Monday, May 18, 2015

Eulogy for My Grandmother

Fragrant roses. Hugs and kisses. Holding your hand. And most of all, family. These are a few of the things Dorothy "Dot" Saucier loved. I can't recall how many times she told me she loved me because there were too many to count. I do know, though, that it was a privilege to be her granddaughter.

Her life and death revolve around momentous occasions in the Christian church. She was born on December 31st, shortly after Christmas, and passed away in spring, shortly after Easter Sunday.

Christmas is a time to celebrate one of the most famous births in history. Dot, too, was a famous birth for her family. The second youngest of four sisters, she often told me that her father doted on her. After marrying at a young age, she gave birth to two sons, who eventually went on to create families of their own. Christmas is also a time to feast, and she created feasts—both big and small—for family and friends. She was a gift to her parents and to us all.

Speaking of life, she had so much life to her. When she entered a room, you knew she was there. Never the quiet one, she often spoke her mind quite plainly. She taught me the importance and value of honesty. She shared her life with us, while being true to herself. Lively and funny, she sometimes mumbled little jokes so you felt close to her, as if you're in on something together, your shared secret.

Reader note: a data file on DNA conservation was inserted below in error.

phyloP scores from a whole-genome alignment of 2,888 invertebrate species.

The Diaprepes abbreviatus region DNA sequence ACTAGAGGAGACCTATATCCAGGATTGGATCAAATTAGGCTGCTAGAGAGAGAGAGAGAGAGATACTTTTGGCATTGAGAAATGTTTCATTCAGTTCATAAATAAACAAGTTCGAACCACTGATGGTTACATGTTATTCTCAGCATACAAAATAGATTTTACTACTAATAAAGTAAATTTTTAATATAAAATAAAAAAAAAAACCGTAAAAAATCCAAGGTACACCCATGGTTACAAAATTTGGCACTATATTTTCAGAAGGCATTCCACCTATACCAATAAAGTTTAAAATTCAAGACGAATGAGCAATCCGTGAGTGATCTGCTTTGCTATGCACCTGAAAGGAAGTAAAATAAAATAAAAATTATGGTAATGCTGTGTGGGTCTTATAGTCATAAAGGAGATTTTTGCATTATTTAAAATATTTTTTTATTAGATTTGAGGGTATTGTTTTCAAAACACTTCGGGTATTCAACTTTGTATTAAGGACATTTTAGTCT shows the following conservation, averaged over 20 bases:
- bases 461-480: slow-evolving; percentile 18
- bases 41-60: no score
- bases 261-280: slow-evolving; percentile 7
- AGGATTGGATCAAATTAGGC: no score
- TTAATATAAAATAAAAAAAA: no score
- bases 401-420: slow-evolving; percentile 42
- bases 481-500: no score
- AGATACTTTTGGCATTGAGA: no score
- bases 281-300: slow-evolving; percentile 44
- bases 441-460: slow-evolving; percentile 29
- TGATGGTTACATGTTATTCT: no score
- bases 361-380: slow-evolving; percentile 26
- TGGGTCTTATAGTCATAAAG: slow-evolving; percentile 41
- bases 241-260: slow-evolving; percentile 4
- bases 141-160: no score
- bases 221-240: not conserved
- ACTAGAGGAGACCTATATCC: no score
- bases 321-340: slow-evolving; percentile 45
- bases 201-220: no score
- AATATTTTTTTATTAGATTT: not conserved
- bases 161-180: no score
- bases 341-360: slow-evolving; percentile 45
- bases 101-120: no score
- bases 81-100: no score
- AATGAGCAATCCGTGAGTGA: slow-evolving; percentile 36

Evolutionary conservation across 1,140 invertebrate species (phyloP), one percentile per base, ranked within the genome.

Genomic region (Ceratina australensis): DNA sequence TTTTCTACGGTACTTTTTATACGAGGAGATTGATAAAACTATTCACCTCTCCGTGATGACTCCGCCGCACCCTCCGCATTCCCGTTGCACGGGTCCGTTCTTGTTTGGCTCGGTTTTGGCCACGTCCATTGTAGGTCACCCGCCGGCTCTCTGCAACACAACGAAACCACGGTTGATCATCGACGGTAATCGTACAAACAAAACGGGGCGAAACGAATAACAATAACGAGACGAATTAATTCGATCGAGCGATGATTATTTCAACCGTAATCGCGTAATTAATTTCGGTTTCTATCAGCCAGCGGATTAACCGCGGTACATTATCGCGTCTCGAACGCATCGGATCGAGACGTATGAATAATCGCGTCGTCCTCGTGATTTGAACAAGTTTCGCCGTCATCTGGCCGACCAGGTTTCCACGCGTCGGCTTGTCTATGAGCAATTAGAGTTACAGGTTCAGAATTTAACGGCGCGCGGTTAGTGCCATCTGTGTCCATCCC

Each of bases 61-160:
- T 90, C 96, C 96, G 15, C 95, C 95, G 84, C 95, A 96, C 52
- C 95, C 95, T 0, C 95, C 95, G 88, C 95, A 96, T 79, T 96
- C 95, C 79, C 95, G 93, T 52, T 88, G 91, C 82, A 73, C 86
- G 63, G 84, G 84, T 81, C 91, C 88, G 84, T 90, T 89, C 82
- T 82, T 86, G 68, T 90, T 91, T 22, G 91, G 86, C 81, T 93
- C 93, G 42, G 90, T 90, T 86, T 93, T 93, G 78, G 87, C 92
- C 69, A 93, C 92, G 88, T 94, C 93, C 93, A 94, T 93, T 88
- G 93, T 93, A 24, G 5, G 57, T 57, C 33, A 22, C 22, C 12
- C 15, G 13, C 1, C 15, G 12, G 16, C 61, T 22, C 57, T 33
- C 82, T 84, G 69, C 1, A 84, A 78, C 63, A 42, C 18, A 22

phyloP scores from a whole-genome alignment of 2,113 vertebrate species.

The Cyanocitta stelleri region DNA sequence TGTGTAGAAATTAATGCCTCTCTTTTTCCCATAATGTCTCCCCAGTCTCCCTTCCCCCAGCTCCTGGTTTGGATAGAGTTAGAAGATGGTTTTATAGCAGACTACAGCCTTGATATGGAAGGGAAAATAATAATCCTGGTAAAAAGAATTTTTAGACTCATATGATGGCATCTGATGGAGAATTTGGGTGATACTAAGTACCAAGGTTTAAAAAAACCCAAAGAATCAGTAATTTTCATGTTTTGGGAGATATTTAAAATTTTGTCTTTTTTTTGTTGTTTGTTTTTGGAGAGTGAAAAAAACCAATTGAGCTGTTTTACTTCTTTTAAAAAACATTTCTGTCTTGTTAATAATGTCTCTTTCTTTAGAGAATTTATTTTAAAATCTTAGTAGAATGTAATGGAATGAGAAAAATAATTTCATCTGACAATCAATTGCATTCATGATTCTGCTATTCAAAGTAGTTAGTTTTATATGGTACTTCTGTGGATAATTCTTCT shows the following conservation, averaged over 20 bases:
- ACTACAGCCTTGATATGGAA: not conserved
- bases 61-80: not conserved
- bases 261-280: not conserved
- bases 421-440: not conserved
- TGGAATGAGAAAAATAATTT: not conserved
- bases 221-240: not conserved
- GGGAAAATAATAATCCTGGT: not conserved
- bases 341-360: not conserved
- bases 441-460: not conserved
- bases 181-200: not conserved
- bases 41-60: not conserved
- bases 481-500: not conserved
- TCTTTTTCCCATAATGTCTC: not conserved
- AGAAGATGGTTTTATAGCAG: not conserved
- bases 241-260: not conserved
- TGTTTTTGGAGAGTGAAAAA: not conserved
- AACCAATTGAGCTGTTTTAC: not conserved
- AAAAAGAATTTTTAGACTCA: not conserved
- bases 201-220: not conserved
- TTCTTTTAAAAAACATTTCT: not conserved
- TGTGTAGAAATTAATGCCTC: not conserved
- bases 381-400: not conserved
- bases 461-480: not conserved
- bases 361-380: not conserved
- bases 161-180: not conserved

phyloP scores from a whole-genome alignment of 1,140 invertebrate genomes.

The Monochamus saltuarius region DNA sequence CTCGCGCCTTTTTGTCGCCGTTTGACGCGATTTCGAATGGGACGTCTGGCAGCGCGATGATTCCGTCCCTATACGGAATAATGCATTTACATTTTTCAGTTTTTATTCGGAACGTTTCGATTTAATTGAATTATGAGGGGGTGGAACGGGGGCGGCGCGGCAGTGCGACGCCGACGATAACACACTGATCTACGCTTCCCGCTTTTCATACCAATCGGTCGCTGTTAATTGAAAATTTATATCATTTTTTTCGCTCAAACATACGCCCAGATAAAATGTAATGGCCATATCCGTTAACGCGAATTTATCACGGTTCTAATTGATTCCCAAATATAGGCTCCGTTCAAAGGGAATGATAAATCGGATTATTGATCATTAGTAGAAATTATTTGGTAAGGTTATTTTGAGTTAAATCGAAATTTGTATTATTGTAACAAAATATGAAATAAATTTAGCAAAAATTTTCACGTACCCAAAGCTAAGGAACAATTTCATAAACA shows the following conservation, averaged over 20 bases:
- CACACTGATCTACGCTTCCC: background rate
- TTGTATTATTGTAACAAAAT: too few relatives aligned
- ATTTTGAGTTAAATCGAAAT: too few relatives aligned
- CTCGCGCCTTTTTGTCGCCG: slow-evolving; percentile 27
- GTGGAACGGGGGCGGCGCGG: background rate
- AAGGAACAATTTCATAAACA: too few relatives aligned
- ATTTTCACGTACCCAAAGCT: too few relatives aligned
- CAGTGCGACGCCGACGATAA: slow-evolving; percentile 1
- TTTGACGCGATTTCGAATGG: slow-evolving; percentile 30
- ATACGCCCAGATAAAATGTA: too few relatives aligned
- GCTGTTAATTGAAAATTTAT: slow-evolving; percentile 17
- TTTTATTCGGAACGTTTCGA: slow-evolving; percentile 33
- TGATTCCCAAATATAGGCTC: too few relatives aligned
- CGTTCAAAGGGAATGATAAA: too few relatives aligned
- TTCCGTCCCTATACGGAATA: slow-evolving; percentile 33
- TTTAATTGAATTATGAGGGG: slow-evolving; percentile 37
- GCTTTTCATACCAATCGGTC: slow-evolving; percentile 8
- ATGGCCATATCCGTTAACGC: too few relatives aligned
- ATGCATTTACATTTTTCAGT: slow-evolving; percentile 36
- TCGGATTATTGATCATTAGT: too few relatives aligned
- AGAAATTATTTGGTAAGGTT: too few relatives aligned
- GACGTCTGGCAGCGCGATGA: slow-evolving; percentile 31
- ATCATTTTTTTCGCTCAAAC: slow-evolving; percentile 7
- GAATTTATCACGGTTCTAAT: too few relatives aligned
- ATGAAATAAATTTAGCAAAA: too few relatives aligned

Easter is a celebration of rebirth and the love that comes from sacrifice. Dot gave so much of herself, including her love, to others. Not only did she care for her sons, but as a nurse for over twenty years, she cared tirelessly for others in need. Her warm, bright smile made people feel special and at ease. I always admired her radiant skin and beautiful green eyes.

Familial love expresses comfort and caring, and it's a treasure I seek to return to in order to feel whole again. Reuniting with her over the phone or in person was lovely. She helped teach me how lovely love can be.

How appropriate that we are in spring, the season of life and new beginnings. She would've loved the warmer weather of spring, although her favorite season was summer; she especially enjoyed traveling to tropical places. To her, a perfect day was sunny and warm. She died in the spring, yet her death is not an end but a beginning in a new place. She has moved on from our world to the next.

Monday, April 27, 2015

Grammar Schooled: Adjectives

This is a compilation of my comments posted on the Grammar and Style course's week 5 discussion boards.

Effective adjective use is an important mark of a good writer. I don't know if it's the most important mark of a good writer, but I understand why Ben Yagoda would suggest that. Adjectives add creativity and clarity to a sentence. Knowing their proper placement is also knowing proper sentence form.

Vladimir Nabokov is one of my favorite writers because his adjectives are evocative. Below is part of a poem from Lolita. In it, Nabokov repeats "wanted" and does the same with other adjectives in the poem, in order to maintain the sing-songy, almost childish, rhythm. In the poem, Lolita is condensed into exact numbers and colors, indicative of his obsession with her.

“Wanted, wanted: Dolores Haze.
Hair: brown. Lips: scarlet.